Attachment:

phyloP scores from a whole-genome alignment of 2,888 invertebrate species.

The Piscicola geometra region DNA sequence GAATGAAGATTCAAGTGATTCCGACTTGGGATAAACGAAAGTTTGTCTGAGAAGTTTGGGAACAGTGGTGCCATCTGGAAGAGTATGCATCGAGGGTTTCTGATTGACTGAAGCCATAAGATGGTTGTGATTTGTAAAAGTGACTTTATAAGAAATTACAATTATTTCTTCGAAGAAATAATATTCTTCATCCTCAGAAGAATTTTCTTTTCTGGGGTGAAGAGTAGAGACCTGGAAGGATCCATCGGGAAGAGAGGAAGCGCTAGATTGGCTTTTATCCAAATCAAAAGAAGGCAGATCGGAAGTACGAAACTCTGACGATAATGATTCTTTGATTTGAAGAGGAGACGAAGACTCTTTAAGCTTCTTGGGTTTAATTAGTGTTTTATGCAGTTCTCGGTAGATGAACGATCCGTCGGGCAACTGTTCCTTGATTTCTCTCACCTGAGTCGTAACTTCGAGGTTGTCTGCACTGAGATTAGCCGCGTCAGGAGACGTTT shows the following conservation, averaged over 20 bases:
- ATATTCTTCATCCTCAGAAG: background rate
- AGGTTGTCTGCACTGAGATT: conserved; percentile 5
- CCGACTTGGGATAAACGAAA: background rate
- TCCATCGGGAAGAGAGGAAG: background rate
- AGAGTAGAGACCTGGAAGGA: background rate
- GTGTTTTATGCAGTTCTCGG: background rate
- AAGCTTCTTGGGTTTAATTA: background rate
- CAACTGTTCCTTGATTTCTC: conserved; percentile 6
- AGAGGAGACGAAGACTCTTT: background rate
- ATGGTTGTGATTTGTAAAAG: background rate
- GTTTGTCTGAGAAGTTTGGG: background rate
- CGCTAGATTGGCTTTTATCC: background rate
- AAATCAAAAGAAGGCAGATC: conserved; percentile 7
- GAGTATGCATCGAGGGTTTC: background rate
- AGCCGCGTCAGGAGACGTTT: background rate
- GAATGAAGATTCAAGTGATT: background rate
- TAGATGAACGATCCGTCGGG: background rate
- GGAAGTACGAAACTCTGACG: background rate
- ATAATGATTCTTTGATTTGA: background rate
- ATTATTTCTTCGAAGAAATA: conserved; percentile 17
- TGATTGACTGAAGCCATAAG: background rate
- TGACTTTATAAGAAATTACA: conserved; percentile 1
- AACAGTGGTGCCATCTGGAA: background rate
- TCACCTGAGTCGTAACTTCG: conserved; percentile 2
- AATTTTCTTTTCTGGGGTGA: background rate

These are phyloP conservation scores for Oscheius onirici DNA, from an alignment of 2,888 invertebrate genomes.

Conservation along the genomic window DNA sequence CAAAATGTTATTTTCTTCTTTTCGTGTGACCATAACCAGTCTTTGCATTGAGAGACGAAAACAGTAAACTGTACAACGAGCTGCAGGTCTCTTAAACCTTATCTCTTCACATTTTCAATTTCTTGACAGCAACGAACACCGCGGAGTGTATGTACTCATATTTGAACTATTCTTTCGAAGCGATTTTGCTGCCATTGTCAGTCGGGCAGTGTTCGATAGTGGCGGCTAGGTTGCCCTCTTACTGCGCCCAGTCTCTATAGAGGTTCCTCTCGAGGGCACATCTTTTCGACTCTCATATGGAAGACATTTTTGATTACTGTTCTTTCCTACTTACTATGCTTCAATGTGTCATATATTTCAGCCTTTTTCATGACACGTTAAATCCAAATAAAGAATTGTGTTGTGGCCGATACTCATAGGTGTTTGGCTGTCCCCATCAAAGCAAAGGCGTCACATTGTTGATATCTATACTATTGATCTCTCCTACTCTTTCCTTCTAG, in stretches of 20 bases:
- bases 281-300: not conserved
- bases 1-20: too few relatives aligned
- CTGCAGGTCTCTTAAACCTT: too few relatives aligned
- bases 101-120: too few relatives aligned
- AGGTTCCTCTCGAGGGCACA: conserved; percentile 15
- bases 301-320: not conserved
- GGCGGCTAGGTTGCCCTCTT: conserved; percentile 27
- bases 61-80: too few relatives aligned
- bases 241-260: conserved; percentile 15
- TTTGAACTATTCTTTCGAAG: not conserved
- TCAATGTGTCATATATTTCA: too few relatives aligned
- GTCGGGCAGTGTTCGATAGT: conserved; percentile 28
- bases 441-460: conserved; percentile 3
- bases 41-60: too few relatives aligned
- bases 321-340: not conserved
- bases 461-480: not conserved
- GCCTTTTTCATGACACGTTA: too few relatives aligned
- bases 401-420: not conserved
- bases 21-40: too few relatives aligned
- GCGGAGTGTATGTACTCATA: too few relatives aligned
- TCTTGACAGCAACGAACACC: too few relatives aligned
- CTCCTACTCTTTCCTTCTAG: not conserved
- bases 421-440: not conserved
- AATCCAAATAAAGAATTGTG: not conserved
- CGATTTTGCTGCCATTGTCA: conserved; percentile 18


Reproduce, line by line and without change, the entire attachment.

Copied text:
phyloP scores from a whole-genome alignment of 2,888 invertebrate species.

The Piscicola geometra region DNA sequence GAATGAAGATTCAAGTGATTCCGACTTGGGATAAACGAAAGTTTGTCTGAGAAGTTTGGGAACAGTGGTGCCATCTGGAAGAGTATGCATCGAGGGTTTCTGATTGACTGAAGCCATAAGATGGTTGTGATTTGTAAAAGTGACTTTATAAGAAATTACAATTATTTCTTCGAAGAAATAATATTCTTCATCCTCAGAAGAATTTTCTTTTCTGGGGTGAAGAGTAGAGACCTGGAAGGATCCATCGGGAAGAGAGGAAGCGCTAGATTGGCTTTTATCCAAATCAAAAGAAGGCAGATCGGAAGTACGAAACTCTGACGATAATGATTCTTTGATTTGAAGAGGAGACGAAGACTCTTTAAGCTTCTTGGGTTTAATTAGTGTTTTATGCAGTTCTCGGTAGATGAACGATCCGTCGGGCAACTGTTCCTTGATTTCTCTCACCTGAGTCGTAACTTCGAGGTTGTCTGCACTGAGATTAGCCGCGTCAGGAGACGTTT shows the following conservation, averaged over 20 bases:
- ATATTCTTCATCCTCAGAAG: background rate
- AGGTTGTCTGCACTGAGATT: conserved; percentile 5
- CCGACTTGGGATAAACGAAA: background rate
- TCCATCGGGAAGAGAGGAAG: background rate
- AGAGTAGAGACCTGGAAGGA: background rate
- GTGTTTTATGCAGTTCTCGG: background rate
- AAGCTTCTTGGGTTTAATTA: background rate
- CAACTGTTCCTTGATTTCTC: conserved; percentile 6
- AGAGGAGACGAAGACTCTTT: background rate
- ATGGTTGTGATTTGTAAAAG: background rate
- GTTTGTCTGAGAAGTTTGGG: background rate
- CGCTAGATTGGCTTTTATCC: background rate
- AAATCAAAAGAAGGCAGATC: conserved; percentile 7
- GAGTATGCATCGAGGGTTTC: background rate
- AGCCGCGTCAGGAGACGTTT: background rate
- GAATGAAGATTCAAGTGATT: background rate
- TAGATGAACGATCCGTCGGG: background rate
- GGAAGTACGAAACTCTGACG: background rate
- ATAATGATTCTTTGATTTGA: background rate
- ATTATTTCTTCGAAGAAATA: conserved; percentile 17
- TGATTGACTGAAGCCATAAG: background rate
- TGACTTTATAAGAAATTACA: conserved; percentile 1
- AACAGTGGTGCCATCTGGAA: background rate
- TCACCTGAGTCGTAACTTCG: conserved; percentile 2
- AATTTTCTTTTCTGGGGTGA: background rate

These are phyloP conservation scores for Oscheius onirici DNA, from an alignment of 2,888 invertebrate genomes.

Conservation along the genomic window DNA sequence CAAAATGTTATTTTCTTCTTTTCGTGTGACCATAACCAGTCTTTGCATTGAGAGACGAAAACAGTAAACTGTACAACGAGCTGCAGGTCTCTTAAACCTTATCTCTTCACATTTTCAATTTCTTGACAGCAACGAACACCGCGGAGTGTATGTACTCATATTTGAACTATTCTTTCGAAGCGATTTTGCTGCCATTGTCAGTCGGGCAGTGTTCGATAGTGGCGGCTAGGTTGCCCTCTTACTGCGCCCAGTCTCTATAGAGGTTCCTCTCGAGGGCACATCTTTTCGACTCTCATATGGAAGACATTTTTGATTACTGTTCTTTCCTACTTACTATGCTTCAATGTGTCATATATTTCAGCCTTTTTCATGACACGTTAAATCCAAATAAAGAATTGTGTTGTGGCCGATACTCATAGGTGTTTGGCTGTCCCCATCAAAGCAAAGGCGTCACATTGTTGATATCTATACTATTGATCTCTCCTACTCTTTCCTTCTAG, in stretches of 20 bases:
- bases 281-300: not conserved
- bases 1-20: too few relatives aligned
- CTGCAGGTCTCTTAAACCTT: too few relatives aligned
- bases 101-120: too few relatives aligned
- AGGTTCCTCTCGAGGGCACA: conserved; percentile 15
- bases 301-320: not conserved
- GGCGGCTAGGTTGCCCTCTT: conserved; percentile 27
- bases 61-80: too few relatives aligned
- bases 241-260: conserved; percentile 15
- TTTGAACTATTCTTTCGAAG: not conserved
- TCAATGTGTCATATATTTCA: too few relatives aligned
- GTCGGGCAGTGTTCGATAGT: conserved; percentile 28
- bases 441-460: conserved; percentile 3
- bases 41-60: too few relatives aligned
- bases 321-340: not conserved
- bases 461-480: not conserved
- GCCTTTTTCATGACACGTTA: too few relatives aligned
- bases 401-420: not conserved
- bases 21-40: too few relatives aligned
- GCGGAGTGTATGTACTCATA: too few relatives aligned
- TCTTGACAGCAACGAACACC: too few relatives aligned
- CTCCTACTCTTTCCTTCTAG: not conserved
- bases 421-440: not conserved
- AATCCAAATAAAGAATTGTG: not conserved
- CGATTTTGCTGCCATTGTCA: conserved; percentile 18